Escrima / Kali / Arnis

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Kirk

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I don't get the differences between all of these. Can anyone
explain? Also, typicall how does an FMA student measure his/her
progress?
 

arnisador

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Escrima/eskrima comes from a Spanish word for fencing (related to the word skirmish; cf. the French word escrime, fencing). Arnis/arnes comes from a Spansih word for (battle) harness. The origin of the word kali/kalis is disputed.

Some of the variation is regional (see this thread); much is choice (Professor Presas' first book was on Modern Eskrima, not Modern Arnis--he later changed it to arnis). The term kali, I understand, is not much used in the Philippines, and other terms, such as Panandata, are used that we hear less of here.

My experience in the States has been that escrima generally refers to arts that emphasize the stick to the (near-)exclusion of other weapons and empty hand; arnis generally refers to an art that includes stick, knife, and empty hand; and kali generally refers to an art that emphasizes weapons over empty hand but uses a wider variety of weapons including swords. You could easily find counter-examples to these generalizations!

Even the three terms you've mentioned leave out many FMAs--Pekiti Tersia, Sikaran (emphasizing kicking), Panandata, and many others.

Opinions on this issue may be quite varied! There are older threads addressing precisely this topic.
 
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Kirk

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Interesting ... I thought that FMA stick (and knife) was a weapons
system that graduated you to empty hand, once you progressed
far enough. Regardless of the name. Ya learn something new
everyday!
 

arnisador

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Originally posted by Kirk

Interesting ... I thought that FMA stick (and knife) was a weapons system that graduated you to empty hand, once you progressed far enough.

Balintawak Eskrima, for example, has only single stick techniques. They can be used with a knife or even an empty-hand in principle, of course, but hey train only the single stick. Compare also Sayoc Kali, "All Knife All The Time" (including empty-hand defense against the knife, I believe, but not against unarmed attackers).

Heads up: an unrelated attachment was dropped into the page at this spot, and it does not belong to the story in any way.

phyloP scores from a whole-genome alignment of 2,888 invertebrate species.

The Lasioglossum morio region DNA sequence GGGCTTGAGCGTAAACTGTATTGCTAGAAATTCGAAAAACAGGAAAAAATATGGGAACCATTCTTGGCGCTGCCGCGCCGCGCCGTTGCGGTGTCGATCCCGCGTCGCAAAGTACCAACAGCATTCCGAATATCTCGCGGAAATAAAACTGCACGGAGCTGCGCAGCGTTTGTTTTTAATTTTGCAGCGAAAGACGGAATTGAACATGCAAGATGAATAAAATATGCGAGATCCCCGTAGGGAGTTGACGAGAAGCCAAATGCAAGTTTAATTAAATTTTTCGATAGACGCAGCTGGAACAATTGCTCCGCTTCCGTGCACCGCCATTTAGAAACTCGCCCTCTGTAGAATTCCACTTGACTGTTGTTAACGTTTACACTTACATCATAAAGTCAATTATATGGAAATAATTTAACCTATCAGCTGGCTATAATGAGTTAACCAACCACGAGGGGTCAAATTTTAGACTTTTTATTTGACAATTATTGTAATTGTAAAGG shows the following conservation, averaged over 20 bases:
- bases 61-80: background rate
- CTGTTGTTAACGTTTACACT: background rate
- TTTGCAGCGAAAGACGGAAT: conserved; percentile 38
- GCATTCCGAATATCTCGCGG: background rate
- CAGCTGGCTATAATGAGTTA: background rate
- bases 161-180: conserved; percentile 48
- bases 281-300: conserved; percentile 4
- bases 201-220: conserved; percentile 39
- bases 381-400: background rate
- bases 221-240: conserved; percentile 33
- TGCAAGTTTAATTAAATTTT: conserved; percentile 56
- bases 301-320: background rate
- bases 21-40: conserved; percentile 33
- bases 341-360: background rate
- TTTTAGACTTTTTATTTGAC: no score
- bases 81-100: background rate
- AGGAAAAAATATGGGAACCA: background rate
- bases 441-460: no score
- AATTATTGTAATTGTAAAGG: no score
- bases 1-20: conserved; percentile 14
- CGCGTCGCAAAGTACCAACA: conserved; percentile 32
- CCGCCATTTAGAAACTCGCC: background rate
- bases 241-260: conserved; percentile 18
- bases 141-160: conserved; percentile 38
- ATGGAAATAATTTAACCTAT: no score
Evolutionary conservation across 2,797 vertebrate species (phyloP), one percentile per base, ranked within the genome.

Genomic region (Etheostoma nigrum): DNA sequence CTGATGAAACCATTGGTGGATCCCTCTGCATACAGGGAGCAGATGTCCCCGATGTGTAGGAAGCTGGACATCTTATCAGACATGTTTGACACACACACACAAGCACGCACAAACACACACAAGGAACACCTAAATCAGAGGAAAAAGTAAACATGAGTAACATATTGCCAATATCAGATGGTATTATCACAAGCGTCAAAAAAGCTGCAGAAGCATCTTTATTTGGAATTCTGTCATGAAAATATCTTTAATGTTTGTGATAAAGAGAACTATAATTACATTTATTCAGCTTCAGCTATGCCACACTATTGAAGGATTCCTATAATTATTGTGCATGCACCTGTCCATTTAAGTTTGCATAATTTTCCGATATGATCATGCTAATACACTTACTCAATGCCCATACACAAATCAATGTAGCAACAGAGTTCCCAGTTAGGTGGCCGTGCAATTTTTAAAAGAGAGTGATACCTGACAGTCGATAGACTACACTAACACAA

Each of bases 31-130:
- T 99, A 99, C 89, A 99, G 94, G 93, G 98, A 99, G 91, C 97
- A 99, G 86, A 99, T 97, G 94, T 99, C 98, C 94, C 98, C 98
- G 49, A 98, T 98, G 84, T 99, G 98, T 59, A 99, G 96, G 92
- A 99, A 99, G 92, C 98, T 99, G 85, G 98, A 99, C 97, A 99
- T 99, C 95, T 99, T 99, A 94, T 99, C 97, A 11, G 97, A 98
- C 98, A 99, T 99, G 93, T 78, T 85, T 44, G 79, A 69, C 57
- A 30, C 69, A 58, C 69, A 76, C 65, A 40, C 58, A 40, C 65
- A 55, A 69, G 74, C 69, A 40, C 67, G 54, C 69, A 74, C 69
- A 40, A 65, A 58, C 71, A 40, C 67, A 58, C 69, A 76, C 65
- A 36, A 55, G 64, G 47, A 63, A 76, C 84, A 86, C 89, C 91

As always, someone may disagree with me--there is an older Sayoc Kali tradition, before the current head took over, that included a greater variety of techniques, and Balintawak has a few different streams now.
 

Rich Parsons

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Originally posted by arnisador



Balintawak Eskrima, for example, has only single stick techniques. They can be used with a knife or even an empty-hand in principle, of course, but hey train only the single stick. Compare also Sayoc Kali, "All Knife All The Time" (including empty-hand defense against the knife, I believe, but not against unarmed attackers).

As always, someone may disagree with me--there is an older Sayoc Kali tradition, before the current head took over, that included a greater variety of techniques, and Balintawak has a few different streams now.

As Arnisador points out, Balintawak Eskrima trains in single stick techniques. The empty hand translations come much later. As for a piece of history, Anciong Bacon learned Stick and Dagger from Lorenzo Savaadra before WWII.

Have a nice day.

Rich
 

Matt Stone

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According to what I have read from Mark Wiley, the Arnis/Eskrima/Kali connection is sort of simple to understand, really...

According to Wiley they break down as follows -

Arnis is the truly native arts that have millions of variations, but tend to ultimately resemble each other at some point.

Eskrima/Escrima are those arts that were more heavily influenced by Spanish fencing methods, and typically emphasize the espada y daga, or swordwork in general.

Kali does not actually exist in the Phillipines, but in the US (and other parts of the world) is used to refer to those Filipino arts that draw more heavily on their Chinese and Indonesian origins.

But in the final analysis, they are all the same. :D

That is my poorly educated take on the situation.

Gambatte.

:samurai: :samurai:
 
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